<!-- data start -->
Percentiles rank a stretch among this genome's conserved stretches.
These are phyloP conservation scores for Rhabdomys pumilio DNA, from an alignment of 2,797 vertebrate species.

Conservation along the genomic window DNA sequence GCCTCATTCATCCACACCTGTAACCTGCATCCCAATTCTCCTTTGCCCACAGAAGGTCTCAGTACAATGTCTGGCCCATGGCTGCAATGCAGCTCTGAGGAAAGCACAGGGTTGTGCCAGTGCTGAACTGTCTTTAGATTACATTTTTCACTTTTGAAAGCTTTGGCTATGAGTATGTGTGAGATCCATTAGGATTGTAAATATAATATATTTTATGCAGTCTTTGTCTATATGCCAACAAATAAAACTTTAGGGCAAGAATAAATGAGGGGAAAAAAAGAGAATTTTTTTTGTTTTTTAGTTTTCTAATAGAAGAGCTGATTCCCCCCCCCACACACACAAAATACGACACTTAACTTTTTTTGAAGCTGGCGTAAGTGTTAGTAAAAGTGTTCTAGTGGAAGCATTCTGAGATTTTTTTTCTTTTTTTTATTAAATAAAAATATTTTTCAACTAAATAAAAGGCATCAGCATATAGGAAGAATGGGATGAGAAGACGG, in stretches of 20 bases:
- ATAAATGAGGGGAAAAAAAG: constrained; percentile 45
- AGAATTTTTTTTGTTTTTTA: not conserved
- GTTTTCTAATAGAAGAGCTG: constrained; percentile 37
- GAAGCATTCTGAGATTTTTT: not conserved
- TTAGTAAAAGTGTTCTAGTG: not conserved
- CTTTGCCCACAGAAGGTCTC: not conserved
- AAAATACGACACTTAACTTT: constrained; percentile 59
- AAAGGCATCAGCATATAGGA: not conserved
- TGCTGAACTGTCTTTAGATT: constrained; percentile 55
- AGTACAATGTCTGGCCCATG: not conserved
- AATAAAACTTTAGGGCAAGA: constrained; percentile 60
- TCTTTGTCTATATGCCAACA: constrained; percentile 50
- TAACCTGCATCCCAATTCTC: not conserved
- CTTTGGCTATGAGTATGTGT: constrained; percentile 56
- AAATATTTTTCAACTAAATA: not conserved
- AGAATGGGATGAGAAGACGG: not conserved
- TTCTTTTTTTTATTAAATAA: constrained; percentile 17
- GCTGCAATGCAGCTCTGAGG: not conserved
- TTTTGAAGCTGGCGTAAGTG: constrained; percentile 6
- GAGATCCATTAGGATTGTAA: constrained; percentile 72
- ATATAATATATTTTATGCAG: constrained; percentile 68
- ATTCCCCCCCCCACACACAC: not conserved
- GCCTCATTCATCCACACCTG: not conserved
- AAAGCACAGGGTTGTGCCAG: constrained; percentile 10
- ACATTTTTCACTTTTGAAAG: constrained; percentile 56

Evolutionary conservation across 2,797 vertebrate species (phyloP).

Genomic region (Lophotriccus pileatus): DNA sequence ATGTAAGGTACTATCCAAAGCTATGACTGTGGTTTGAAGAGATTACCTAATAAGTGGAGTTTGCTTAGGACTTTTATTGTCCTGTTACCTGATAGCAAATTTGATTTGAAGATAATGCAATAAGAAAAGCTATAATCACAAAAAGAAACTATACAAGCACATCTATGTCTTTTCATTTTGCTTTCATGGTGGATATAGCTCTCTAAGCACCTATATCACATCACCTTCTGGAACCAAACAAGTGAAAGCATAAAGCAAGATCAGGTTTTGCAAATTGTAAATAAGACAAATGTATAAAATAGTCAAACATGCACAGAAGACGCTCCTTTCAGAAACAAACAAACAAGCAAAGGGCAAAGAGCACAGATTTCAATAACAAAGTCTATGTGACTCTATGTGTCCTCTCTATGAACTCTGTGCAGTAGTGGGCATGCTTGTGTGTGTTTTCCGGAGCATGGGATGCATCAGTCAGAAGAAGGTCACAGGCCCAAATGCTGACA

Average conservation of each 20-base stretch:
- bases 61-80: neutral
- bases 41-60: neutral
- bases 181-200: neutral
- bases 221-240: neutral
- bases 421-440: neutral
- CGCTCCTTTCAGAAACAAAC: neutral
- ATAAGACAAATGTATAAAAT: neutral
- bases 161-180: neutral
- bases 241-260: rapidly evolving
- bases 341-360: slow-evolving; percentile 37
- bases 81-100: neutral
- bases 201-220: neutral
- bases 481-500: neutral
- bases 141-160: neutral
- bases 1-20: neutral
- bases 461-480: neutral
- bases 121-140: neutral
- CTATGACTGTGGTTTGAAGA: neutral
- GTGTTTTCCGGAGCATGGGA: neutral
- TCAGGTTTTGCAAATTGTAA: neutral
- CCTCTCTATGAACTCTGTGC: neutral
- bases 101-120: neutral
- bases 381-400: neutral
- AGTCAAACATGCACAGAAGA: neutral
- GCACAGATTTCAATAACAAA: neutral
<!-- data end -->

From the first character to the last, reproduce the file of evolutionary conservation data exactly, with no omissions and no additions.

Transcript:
Percentiles rank a stretch among this genome's conserved stretches.
These are phyloP conservation scores for Rhabdomys pumilio DNA, from an alignment of 2,797 vertebrate species.

Conservation along the genomic window DNA sequence GCCTCATTCATCCACACCTGTAACCTGCATCCCAATTCTCCTTTGCCCACAGAAGGTCTCAGTACAATGTCTGGCCCATGGCTGCAATGCAGCTCTGAGGAAAGCACAGGGTTGTGCCAGTGCTGAACTGTCTTTAGATTACATTTTTCACTTTTGAAAGCTTTGGCTATGAGTATGTGTGAGATCCATTAGGATTGTAAATATAATATATTTTATGCAGTCTTTGTCTATATGCCAACAAATAAAACTTTAGGGCAAGAATAAATGAGGGGAAAAAAAGAGAATTTTTTTTGTTTTTTAGTTTTCTAATAGAAGAGCTGATTCCCCCCCCCACACACACAAAATACGACACTTAACTTTTTTTGAAGCTGGCGTAAGTGTTAGTAAAAGTGTTCTAGTGGAAGCATTCTGAGATTTTTTTTCTTTTTTTTATTAAATAAAAATATTTTTCAACTAAATAAAAGGCATCAGCATATAGGAAGAATGGGATGAGAAGACGG, in stretches of 20 bases:
- ATAAATGAGGGGAAAAAAAG: constrained; percentile 45
- AGAATTTTTTTTGTTTTTTA: not conserved
- GTTTTCTAATAGAAGAGCTG: constrained; percentile 37
- GAAGCATTCTGAGATTTTTT: not conserved
- TTAGTAAAAGTGTTCTAGTG: not conserved
- CTTTGCCCACAGAAGGTCTC: not conserved
- AAAATACGACACTTAACTTT: constrained; percentile 59
- AAAGGCATCAGCATATAGGA: not conserved
- TGCTGAACTGTCTTTAGATT: constrained; percentile 55
- AGTACAATGTCTGGCCCATG: not conserved
- AATAAAACTTTAGGGCAAGA: constrained; percentile 60
- TCTTTGTCTATATGCCAACA: constrained; percentile 50
- TAACCTGCATCCCAATTCTC: not conserved
- CTTTGGCTATGAGTATGTGT: constrained; percentile 56
- AAATATTTTTCAACTAAATA: not conserved
- AGAATGGGATGAGAAGACGG: not conserved
- TTCTTTTTTTTATTAAATAA: constrained; percentile 17
- GCTGCAATGCAGCTCTGAGG: not conserved
- TTTTGAAGCTGGCGTAAGTG: constrained; percentile 6
- GAGATCCATTAGGATTGTAA: constrained; percentile 72
- ATATAATATATTTTATGCAG: constrained; percentile 68
- ATTCCCCCCCCCACACACAC: not conserved
- GCCTCATTCATCCACACCTG: not conserved
- AAAGCACAGGGTTGTGCCAG: constrained; percentile 10
- ACATTTTTCACTTTTGAAAG: constrained; percentile 56

Evolutionary conservation across 2,797 vertebrate species (phyloP).

Genomic region (Lophotriccus pileatus): DNA sequence ATGTAAGGTACTATCCAAAGCTATGACTGTGGTTTGAAGAGATTACCTAATAAGTGGAGTTTGCTTAGGACTTTTATTGTCCTGTTACCTGATAGCAAATTTGATTTGAAGATAATGCAATAAGAAAAGCTATAATCACAAAAAGAAACTATACAAGCACATCTATGTCTTTTCATTTTGCTTTCATGGTGGATATAGCTCTCTAAGCACCTATATCACATCACCTTCTGGAACCAAACAAGTGAAAGCATAAAGCAAGATCAGGTTTTGCAAATTGTAAATAAGACAAATGTATAAAATAGTCAAACATGCACAGAAGACGCTCCTTTCAGAAACAAACAAACAAGCAAAGGGCAAAGAGCACAGATTTCAATAACAAAGTCTATGTGACTCTATGTGTCCTCTCTATGAACTCTGTGCAGTAGTGGGCATGCTTGTGTGTGTTTTCCGGAGCATGGGATGCATCAGTCAGAAGAAGGTCACAGGCCCAAATGCTGACA

Average conservation of each 20-base stretch:
- bases 61-80: neutral
- bases 41-60: neutral
- bases 181-200: neutral
- bases 221-240: neutral
- bases 421-440: neutral
- CGCTCCTTTCAGAAACAAAC: neutral
- ATAAGACAAATGTATAAAAT: neutral
- bases 161-180: neutral
- bases 241-260: rapidly evolving
- bases 341-360: slow-evolving; percentile 37
- bases 81-100: neutral
- bases 201-220: neutral
- bases 481-500: neutral
- bases 141-160: neutral
- bases 1-20: neutral
- bases 461-480: neutral
- bases 121-140: neutral
- CTATGACTGTGGTTTGAAGA: neutral
- GTGTTTTCCGGAGCATGGGA: neutral
- TCAGGTTTTGCAAATTGTAA: neutral
- CCTCTCTATGAACTCTGTGC: neutral
- bases 101-120: neutral
- bases 381-400: neutral
- AGTCAAACATGCACAGAAGA: neutral
- GCACAGATTTCAATAACAAA: neutral